Disney to close “vault” for good as it moves film library to streaming service

“The service… is going to combine what we call library product, movies, and television, with a lot of original product as well, movies and television,” Iger said. “And at some point fairly soon after launch, it will house the entire Disney motion picture library, so the movies that you speak of that traditionally have been kept in a ‘vault’ and brought out basically every few years will be on the service.

And then, of course, we’re producing a number of original movies and original television shows as well that will be Disney-branded.”

The Disney Vault has been a marketing and sales strategy for years. After a film’s initial release run, Disney would sequester the title in its vault for a long period of time. That meant that customers who didn’t buy a physical copy of the movie immediately would be out of luck until Disney brought it out of the vault as a new edition or a special release run.

This strategy allowed Disney to control film sales and drum up anticipation for titles that were coming out of the vault once the company decided the time was right. But it also frustrated customers who ended up paying high prices for copies of movies that were widely unavailable during their vault stints.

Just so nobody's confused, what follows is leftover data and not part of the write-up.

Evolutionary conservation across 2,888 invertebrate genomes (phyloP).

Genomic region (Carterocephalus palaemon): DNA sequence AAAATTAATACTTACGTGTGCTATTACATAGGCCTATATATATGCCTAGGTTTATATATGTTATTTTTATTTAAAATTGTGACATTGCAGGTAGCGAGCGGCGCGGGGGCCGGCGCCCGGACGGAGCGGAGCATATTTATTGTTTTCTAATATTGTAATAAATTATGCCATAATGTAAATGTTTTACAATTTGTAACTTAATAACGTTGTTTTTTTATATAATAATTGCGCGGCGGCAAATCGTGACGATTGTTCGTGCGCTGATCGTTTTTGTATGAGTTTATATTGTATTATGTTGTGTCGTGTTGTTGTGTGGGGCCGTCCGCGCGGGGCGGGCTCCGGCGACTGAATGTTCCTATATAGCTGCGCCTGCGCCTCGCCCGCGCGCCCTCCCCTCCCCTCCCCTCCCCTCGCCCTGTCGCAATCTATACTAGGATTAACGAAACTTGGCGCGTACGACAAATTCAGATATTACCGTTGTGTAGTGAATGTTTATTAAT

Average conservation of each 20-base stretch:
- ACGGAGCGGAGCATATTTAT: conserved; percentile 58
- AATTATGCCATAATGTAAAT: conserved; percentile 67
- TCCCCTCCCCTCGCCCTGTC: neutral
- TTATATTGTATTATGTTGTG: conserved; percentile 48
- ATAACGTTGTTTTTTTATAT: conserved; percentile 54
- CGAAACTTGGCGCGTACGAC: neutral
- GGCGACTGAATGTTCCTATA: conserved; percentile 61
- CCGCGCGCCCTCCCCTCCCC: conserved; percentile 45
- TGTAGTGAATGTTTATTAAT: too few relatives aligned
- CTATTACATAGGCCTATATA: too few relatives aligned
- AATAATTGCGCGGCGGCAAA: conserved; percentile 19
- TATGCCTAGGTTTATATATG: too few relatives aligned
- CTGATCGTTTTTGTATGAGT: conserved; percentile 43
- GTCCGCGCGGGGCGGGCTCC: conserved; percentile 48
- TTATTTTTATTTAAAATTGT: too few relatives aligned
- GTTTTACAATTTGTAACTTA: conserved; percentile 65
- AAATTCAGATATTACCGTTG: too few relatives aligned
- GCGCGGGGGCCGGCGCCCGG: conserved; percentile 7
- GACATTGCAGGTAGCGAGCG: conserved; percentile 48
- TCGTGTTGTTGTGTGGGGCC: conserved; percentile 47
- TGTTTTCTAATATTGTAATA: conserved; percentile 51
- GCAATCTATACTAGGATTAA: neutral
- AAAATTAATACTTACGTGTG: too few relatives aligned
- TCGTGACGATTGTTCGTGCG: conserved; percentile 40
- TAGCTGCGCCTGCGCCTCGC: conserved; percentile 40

Disney has dozens of movies in its vault and in its entire collection—classics like , , and , and new favorites like . Locking those movies into the company’s own streaming service will make it that much more appealing to diehard Disney fans—and customers who have children.

This exclusivity will be an important factor for Disney as it competes with other streaming giants like Netflix, Hulu, and Amazon Prime Video. In 2017, Disney announced that it would remove its content from Netflix to prepare for the launch of Disney+ in 2019. The picture became clearer as Disney clarified that its movies and properties that it acquired, like and films, would also disappear from Netflix. That content and other licensed properties will likely also stream exclusively on Disney+.

In addition to existing content, Disney is planning on making straight-to-series titles and live-action versions of popular films. Disney already signed director Jon Favreau () to make a live-action series called , which will stream exclusively on Disney+.

Valentina Palladino Valentina reviews consumer electronics for Ars Technica, testing all kinds of gadgets with a focus on mobile devices and wearables. She has a soft spot for Chromebooks.

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